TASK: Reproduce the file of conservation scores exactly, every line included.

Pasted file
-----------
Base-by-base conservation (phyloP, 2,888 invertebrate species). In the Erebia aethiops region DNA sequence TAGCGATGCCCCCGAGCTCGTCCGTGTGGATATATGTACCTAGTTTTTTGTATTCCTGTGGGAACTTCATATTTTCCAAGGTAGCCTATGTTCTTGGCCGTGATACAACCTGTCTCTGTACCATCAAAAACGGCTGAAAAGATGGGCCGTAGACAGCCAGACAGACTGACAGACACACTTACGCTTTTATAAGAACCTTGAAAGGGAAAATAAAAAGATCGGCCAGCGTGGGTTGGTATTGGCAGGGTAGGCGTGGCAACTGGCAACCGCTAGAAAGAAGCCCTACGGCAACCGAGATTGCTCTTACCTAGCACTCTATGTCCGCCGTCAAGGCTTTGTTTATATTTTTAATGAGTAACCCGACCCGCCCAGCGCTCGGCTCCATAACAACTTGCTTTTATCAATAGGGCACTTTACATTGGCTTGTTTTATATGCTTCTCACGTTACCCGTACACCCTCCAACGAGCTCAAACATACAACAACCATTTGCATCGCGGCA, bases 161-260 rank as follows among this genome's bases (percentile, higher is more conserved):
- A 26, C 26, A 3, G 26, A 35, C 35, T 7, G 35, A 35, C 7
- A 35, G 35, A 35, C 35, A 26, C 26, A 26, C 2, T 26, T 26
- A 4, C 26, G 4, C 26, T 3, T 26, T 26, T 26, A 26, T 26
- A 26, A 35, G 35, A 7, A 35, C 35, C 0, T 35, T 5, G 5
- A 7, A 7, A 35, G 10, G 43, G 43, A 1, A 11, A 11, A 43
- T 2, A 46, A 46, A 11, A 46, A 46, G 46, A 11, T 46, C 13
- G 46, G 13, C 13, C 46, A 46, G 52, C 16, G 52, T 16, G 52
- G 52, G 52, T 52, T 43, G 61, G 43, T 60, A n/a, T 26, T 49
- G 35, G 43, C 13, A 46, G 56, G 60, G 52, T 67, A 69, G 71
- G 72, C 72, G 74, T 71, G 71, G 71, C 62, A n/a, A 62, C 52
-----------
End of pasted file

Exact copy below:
Base-by-base conservation (phyloP, 2,888 invertebrate species). In the Erebia aethiops region DNA sequence TAGCGATGCCCCCGAGCTCGTCCGTGTGGATATATGTACCTAGTTTTTTGTATTCCTGTGGGAACTTCATATTTTCCAAGGTAGCCTATGTTCTTGGCCGTGATACAACCTGTCTCTGTACCATCAAAAACGGCTGAAAAGATGGGCCGTAGACAGCCAGACAGACTGACAGACACACTTACGCTTTTATAAGAACCTTGAAAGGGAAAATAAAAAGATCGGCCAGCGTGGGTTGGTATTGGCAGGGTAGGCGTGGCAACTGGCAACCGCTAGAAAGAAGCCCTACGGCAACCGAGATTGCTCTTACCTAGCACTCTATGTCCGCCGTCAAGGCTTTGTTTATATTTTTAATGAGTAACCCGACCCGCCCAGCGCTCGGCTCCATAACAACTTGCTTTTATCAATAGGGCACTTTACATTGGCTTGTTTTATATGCTTCTCACGTTACCCGTACACCCTCCAACGAGCTCAAACATACAACAACCATTTGCATCGCGGCA, bases 161-260 rank as follows among this genome's bases (percentile, higher is more conserved):
- A 26, C 26, A 3, G 26, A 35, C 35, T 7, G 35, A 35, C 7
- A 35, G 35, A 35, C 35, A 26, C 26, A 26, C 2, T 26, T 26
- A 4, C 26, G 4, C 26, T 3, T 26, T 26, T 26, A 26, T 26
- A 26, A 35, G 35, A 7, A 35, C 35, C 0, T 35, T 5, G 5
- A 7, A 7, A 35, G 10, G 43, G 43, A 1, A 11, A 11, A 43
- T 2, A 46, A 46, A 11, A 46, A 46, G 46, A 11, T 46, C 13
- G 46, G 13, C 13, C 46, A 46, G 52, C 16, G 52, T 16, G 52
- G 52, G 52, T 52, T 43, G 61, G 43, T 60, A n/a, T 26, T 49
- G 35, G 43, C 13, A 46, G 56, G 60, G 52, T 67, A 69, G 71
- G 72, C 72, G 74, T 71, G 71, G 71, C 62, A n/a, A 62, C 52